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a member of the Association experienced in the administration of municipal affairs, be permitted to assist him was not granted, the City taking the position that none of the members of the Association would be acceptable. Mr. Brown asserts that he has reached the point where it would be profitless for him to continue without the required assistance which could be "better done by local people familiar with local designations and references than it could be done by outsiders". The Association asserts that although its funds will be sufficient to pay Mr. Brown for completion of his work with the aid of Association volunteers, it is in no position to retain additional outside auditors, assuming they would accept the preferred task of doing the non-technical copying and other detail work.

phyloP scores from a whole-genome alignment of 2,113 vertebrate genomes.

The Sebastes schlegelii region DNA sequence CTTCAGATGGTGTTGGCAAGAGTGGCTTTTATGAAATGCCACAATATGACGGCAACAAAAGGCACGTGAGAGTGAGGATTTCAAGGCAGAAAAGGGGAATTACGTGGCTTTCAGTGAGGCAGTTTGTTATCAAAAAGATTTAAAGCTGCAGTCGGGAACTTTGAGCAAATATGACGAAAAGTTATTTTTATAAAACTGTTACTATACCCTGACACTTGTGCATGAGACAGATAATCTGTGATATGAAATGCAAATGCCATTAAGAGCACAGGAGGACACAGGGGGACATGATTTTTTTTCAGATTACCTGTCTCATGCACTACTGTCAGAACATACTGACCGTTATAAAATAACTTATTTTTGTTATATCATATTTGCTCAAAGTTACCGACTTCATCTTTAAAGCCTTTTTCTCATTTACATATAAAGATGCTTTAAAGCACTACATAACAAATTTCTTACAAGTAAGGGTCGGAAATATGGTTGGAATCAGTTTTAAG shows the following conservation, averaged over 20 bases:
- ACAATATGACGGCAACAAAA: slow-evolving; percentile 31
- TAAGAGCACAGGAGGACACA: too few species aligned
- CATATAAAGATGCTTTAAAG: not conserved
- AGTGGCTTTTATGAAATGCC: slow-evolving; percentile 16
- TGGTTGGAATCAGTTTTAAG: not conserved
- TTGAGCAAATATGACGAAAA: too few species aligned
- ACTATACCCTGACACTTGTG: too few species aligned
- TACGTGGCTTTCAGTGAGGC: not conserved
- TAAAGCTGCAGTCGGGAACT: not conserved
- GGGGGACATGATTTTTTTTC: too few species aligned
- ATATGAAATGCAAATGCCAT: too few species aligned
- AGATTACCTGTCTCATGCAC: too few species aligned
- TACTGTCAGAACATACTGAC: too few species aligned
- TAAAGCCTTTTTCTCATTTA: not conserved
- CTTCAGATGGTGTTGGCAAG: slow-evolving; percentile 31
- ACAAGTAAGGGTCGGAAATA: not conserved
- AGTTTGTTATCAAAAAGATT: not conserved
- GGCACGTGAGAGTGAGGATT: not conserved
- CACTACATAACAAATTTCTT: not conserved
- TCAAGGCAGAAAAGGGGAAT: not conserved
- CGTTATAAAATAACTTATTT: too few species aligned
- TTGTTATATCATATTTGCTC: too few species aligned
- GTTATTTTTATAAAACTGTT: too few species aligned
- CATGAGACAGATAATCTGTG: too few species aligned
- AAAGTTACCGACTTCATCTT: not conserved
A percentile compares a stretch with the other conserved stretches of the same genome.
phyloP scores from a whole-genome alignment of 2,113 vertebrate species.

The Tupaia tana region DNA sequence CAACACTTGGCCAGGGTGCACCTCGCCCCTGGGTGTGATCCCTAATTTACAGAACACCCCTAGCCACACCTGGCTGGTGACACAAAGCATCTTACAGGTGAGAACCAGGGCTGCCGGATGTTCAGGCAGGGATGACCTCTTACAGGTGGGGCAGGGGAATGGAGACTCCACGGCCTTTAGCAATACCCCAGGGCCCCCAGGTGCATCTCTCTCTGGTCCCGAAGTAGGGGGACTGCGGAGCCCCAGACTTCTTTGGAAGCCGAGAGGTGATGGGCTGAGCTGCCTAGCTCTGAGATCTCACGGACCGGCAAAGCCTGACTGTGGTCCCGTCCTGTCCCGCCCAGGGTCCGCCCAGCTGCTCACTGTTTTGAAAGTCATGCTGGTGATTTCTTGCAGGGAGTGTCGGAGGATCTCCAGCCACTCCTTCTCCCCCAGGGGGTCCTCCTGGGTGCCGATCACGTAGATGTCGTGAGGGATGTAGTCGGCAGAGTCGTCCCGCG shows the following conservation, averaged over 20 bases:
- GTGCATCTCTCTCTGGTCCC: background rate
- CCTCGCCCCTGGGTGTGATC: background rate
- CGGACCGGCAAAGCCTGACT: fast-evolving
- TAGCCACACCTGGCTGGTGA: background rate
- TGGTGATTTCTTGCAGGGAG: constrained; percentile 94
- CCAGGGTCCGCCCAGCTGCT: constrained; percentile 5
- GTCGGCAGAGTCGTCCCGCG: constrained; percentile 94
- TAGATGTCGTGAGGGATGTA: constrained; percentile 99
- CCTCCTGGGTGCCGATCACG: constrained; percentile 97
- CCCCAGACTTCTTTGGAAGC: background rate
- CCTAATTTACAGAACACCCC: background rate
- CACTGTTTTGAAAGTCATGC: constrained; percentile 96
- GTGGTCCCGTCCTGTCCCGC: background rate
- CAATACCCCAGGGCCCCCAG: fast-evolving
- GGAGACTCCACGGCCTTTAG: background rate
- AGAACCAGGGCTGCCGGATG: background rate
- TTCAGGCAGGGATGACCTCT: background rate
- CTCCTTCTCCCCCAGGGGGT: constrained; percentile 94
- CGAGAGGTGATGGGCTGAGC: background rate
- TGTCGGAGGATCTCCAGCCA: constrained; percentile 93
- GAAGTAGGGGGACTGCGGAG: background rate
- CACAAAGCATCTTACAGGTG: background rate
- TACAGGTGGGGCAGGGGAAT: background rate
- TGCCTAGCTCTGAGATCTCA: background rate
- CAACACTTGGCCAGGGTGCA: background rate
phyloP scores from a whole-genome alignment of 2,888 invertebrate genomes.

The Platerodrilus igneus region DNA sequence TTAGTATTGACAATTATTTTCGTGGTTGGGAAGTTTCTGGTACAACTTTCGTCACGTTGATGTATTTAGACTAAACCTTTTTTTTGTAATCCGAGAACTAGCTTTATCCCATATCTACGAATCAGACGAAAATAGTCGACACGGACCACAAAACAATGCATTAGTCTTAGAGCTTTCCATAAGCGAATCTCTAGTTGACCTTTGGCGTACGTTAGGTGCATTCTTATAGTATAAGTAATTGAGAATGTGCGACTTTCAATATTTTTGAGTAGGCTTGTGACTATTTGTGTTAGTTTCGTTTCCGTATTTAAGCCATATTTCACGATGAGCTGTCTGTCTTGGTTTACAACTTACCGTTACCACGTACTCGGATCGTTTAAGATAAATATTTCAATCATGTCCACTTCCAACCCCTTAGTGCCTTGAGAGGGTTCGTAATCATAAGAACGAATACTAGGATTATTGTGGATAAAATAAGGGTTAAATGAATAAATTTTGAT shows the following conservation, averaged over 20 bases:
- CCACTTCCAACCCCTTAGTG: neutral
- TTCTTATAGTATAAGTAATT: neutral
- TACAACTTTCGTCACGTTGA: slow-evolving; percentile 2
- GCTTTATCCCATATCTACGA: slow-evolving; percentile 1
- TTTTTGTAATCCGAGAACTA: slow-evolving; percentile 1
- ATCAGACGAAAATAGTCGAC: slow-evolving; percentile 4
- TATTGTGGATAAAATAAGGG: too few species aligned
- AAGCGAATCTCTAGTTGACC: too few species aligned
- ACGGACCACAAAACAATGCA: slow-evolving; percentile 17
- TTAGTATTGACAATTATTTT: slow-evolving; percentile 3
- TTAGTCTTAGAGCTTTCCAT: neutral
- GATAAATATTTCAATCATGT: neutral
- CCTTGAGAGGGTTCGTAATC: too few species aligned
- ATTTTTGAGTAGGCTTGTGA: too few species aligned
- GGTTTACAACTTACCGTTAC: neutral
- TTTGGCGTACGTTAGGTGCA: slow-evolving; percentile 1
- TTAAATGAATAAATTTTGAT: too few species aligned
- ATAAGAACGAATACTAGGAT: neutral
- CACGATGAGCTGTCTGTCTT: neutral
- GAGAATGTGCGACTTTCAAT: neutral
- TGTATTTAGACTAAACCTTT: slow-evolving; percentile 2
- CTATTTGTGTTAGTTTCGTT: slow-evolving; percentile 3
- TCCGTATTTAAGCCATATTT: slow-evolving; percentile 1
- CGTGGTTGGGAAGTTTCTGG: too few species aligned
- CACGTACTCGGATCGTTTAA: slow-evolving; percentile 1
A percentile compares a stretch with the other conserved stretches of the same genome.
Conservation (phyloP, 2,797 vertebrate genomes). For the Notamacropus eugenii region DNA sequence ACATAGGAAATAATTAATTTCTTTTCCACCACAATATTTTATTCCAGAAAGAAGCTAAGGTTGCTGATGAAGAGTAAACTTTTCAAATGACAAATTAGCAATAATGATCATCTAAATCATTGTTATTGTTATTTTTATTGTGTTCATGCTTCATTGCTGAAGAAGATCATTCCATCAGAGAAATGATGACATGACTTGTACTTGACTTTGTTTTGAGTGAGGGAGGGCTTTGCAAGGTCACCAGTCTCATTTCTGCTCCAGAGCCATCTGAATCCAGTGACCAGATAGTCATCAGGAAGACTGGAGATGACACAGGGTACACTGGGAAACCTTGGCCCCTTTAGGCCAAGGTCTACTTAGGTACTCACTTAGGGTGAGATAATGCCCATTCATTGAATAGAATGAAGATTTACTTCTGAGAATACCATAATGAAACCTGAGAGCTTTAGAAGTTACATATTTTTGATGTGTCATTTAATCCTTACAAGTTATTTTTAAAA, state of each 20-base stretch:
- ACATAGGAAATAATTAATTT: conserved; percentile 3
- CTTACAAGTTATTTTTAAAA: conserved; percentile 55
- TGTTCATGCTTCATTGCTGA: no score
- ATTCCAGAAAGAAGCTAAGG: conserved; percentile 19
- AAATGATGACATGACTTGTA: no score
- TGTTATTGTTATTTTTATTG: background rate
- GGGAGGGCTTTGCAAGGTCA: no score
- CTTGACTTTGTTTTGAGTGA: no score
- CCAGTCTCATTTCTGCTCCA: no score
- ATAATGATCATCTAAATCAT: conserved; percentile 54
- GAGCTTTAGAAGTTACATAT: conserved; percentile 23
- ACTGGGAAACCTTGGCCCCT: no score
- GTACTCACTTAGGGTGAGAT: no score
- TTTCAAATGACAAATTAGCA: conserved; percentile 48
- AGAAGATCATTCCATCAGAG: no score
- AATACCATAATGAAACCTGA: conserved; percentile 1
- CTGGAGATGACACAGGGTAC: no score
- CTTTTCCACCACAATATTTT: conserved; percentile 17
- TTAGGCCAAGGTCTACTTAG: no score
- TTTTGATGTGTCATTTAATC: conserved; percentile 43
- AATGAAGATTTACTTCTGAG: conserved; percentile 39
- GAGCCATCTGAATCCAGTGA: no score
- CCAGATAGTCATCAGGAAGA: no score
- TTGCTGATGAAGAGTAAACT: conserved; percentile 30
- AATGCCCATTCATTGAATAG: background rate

On October 2, 1948, the plaintiffs Taxpayers Association of Cape May, New Jersey, Inc., Joseph E. Lockwood and Harry E. Hargreaves, filed a complaint in the Law Division against the defendants City of Cape May and Board of Commissioners of the City of Cape May, seeking an order directing the City to permit their inspection of "the public records of the defendant over such period of time as the Court may find reasonable and proper and subject to such restrictions as may be appropriate for the safeguarding of such records and the avoiding of interference with the transaction of current municipal business." The defendants filed their answer denying that plaintiffs had any right to inspect the public records of the City and cross motions for summary judgment were made by the plaintiffs and the defendants. At the argument before the trial judge the material facts were not disputed; the plaintiffs asserted a common law right to a general inspection of the City's "public records"; the defendants denied that such right ever existed and that if it did, R.S. 40:6-1 terminated it by implication; and the incidental issues were not pressed. The trial judge, after expressing the opinion that "there is no reason why a citizen, a taxpayer of a community should not be entitled to examine the public records", entered judgment for the plaintiffs and directed that inspection be permitted, subject to reasonable restrictions for the safeguarding of the records and the avoidance of interference with the conduct of the public